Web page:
Forgotten Book: Twenty Blue Devils

this is the 194th in my series of forgotten or seldom read books

Twenty Blue DevilsTwenty Blue Devils by Aaron Elkins, Mysterious Press, 1997, paperback, mystery – Gideon Oliver

I’ve read several other of Elkin’s mysteries featuring Gideon Oliver, the “skeleton detective” and have enjoyed them all so I expected this one to be an easy and enjoyable read, and I wasn’t disappointed.

It’s about a family-owned coffee business in Tahiti, the company produces the very high-end Blue Devil coffee as well as the less expensive Breakfast Blend. There have been some accidents at the small plantation, twice injuring one of the family who is the plantation manager. When he is later found dead after an accident during a camping trip, FBI agent John Lai, also a member of the family, isn’t the only one who wonders if it is really an accident or possibly murder. Oliver is asked to take a look at the skeletal evidence and thus begins a series of events leading to some surprising discoveries.

Elkins writes well and the characters are a typical family mix. There’s some coffee information as well. A nice light mystery in an interesting locale.

 

About Richard Robinson

Enjoying life in Portland, OR
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10 Responses to Forgotten Book: Twenty Blue Devils

  1. I remember the TV show but have never read the books (which I understand are very different) – is there a recommended place to jump in?

  2. Jeff Meyerson says:

    I read a bunch of these years ago – not sure if this was one of them but I think it was – but somewhere along the line I stopped reading them and never went back.

  3. Richard says:

    Sergio, this is a series that, like so many, is best begun at the beginning, The first three are Fellowship of Fear (1982), The Dark Place (1983) and Murder in the Queen’s Armes (1985). I didn’t watch the TV show as I’d heard it wasn’t very good, but the books are quite enjoyable.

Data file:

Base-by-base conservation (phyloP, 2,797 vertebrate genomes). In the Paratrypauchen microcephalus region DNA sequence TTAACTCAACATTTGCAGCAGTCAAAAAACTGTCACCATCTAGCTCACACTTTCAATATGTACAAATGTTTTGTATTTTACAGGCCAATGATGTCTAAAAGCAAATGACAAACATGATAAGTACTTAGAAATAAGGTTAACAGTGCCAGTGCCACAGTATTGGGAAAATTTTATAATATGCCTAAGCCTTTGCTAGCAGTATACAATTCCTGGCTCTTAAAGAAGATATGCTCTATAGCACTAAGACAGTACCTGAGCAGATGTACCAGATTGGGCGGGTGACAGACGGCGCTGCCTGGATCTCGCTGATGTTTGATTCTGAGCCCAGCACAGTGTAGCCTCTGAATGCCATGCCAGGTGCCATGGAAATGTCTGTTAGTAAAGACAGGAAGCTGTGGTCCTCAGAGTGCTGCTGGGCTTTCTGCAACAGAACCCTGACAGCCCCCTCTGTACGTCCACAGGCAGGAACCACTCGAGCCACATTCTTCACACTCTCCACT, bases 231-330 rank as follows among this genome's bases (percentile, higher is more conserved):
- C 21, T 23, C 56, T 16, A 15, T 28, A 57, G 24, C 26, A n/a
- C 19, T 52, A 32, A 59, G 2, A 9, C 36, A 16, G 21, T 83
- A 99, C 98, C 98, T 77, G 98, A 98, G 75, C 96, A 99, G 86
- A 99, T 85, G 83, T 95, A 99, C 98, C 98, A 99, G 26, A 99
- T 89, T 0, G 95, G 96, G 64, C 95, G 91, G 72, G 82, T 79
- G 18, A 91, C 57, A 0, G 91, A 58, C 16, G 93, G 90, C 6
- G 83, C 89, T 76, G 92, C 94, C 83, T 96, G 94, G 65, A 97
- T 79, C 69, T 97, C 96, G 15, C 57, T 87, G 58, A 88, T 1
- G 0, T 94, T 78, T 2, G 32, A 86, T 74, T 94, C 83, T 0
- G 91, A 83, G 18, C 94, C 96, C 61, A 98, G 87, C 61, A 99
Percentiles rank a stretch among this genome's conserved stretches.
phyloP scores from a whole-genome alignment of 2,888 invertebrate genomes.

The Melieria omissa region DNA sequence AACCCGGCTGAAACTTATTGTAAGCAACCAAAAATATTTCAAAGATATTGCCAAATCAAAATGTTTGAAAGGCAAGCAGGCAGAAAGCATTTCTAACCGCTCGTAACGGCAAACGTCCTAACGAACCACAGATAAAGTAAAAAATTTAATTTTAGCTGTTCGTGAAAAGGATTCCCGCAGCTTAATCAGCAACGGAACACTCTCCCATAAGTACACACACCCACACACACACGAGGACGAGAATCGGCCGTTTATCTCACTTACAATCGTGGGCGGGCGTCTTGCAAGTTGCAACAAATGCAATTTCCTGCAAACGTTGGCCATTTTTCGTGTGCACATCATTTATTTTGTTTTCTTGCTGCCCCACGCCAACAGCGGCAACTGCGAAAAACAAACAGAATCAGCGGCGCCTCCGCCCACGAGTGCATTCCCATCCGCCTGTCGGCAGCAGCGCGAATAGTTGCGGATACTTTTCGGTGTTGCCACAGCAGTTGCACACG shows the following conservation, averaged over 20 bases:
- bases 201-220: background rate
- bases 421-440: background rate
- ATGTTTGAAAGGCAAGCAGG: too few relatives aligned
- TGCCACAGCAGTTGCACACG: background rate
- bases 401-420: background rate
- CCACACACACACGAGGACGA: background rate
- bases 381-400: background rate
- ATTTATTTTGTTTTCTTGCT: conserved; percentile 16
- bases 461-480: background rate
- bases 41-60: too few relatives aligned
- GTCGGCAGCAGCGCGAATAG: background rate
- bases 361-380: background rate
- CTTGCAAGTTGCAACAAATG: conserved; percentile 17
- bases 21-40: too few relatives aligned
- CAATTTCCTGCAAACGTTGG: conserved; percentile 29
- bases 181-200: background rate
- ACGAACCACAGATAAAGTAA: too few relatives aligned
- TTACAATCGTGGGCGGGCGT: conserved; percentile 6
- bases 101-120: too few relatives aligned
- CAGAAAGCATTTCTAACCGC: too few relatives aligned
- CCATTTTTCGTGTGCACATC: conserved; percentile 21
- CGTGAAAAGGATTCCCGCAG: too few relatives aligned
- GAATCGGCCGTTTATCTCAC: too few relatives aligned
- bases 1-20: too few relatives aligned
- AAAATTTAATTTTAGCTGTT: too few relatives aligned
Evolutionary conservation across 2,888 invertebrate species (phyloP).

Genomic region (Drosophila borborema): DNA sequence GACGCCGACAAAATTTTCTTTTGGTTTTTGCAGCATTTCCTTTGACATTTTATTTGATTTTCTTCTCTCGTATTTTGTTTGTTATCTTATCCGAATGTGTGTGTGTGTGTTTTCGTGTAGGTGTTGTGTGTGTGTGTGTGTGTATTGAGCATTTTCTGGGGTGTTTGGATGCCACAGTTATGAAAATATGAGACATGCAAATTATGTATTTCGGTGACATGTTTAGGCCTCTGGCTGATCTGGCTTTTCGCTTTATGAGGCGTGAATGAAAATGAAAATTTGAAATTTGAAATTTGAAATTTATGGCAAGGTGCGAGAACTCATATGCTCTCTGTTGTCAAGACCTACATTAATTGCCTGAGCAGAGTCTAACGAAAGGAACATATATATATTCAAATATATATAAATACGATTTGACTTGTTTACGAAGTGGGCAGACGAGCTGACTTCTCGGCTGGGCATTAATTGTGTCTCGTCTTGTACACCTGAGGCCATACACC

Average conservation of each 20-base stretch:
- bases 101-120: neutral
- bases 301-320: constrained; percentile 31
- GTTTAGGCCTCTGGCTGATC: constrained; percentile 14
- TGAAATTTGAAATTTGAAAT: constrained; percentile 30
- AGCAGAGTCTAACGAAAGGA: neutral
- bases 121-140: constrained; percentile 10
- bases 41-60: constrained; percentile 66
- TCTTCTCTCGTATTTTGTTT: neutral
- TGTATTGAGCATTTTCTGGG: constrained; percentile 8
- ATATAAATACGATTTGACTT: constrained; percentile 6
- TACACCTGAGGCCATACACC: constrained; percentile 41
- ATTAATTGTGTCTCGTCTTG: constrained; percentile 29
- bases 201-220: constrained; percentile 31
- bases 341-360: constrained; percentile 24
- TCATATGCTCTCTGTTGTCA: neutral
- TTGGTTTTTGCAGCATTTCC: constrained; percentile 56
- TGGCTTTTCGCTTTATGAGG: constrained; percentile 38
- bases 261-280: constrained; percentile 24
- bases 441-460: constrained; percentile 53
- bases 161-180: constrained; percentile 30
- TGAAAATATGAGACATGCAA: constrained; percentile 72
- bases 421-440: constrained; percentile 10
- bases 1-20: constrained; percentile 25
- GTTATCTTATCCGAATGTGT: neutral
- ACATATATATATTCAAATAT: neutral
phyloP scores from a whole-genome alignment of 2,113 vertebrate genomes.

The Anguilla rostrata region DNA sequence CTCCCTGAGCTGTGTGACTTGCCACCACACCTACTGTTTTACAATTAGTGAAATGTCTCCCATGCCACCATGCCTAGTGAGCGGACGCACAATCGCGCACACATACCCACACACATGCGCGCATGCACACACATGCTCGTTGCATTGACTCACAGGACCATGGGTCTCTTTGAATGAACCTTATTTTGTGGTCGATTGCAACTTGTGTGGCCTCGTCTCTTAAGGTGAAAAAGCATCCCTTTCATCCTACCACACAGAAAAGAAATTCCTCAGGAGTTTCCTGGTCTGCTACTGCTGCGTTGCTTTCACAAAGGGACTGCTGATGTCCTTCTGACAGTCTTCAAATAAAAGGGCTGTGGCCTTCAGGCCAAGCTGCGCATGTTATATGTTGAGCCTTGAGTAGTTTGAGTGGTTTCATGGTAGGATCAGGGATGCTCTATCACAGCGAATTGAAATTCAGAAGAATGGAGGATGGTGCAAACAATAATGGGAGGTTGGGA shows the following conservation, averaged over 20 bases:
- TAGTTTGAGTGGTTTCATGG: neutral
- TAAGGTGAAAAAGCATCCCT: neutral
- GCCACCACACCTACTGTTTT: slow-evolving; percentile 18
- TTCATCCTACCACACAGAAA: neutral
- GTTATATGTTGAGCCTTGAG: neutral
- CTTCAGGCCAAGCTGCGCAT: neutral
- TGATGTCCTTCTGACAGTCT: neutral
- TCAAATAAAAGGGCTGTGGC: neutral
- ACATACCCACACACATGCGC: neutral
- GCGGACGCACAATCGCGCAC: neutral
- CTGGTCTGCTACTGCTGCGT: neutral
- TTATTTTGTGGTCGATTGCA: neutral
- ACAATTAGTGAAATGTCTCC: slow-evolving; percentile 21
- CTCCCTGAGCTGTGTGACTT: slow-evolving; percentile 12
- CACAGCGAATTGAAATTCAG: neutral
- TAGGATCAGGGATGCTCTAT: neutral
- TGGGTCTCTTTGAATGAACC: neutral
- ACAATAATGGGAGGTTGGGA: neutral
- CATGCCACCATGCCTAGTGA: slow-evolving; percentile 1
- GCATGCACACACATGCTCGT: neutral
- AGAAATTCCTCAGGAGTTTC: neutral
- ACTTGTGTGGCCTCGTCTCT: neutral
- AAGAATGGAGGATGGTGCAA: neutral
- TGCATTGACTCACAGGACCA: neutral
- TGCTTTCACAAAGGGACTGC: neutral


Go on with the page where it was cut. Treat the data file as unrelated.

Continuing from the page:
4. Richard says:

    Jeff, I did the same thing, then picked up a couple more used and read those, this being one of them. I’m still about seven or so behind and if I spot them at Powell’s or somewhere I’ll pick them up. I liked the Chris Norgren novels too, about art, but there were only three of those.

  5. Yvette says:

    I’ve read the entire series, Richard. I’m a big fan of Aaron Elkins. But I’d say that the first couple of books are not typical of the rest of the series. The first one has a James Bond vibe to it that is very misleading. The rest of the books are basically whodunits with great settings and engaging characters. Nothing mind-blowing, but there’s much to be said for a good, comfortable mystery with a bit of humor and a soupcon of intriguing science thrown in for good measure. I also highly recommend LOOT, a standalone art mystery which Elkins wrote a few years ago. It is one of my all time favorite books. And speaking of art mysteries, Elkins also wrote a terrific short-lived series featuring art historian Chris Norgren which are worth looking for.

  6. I have several Aaron Elkins books. I’ll have to give them a try–from the beginning.

  7. Matt Paust says:

    I read a couple of these awhile ago, and enjoyed them. Somehow I didn’t feel the desire to do the series. I also enjoyed the TV versions, altho I agree they had a different feel.

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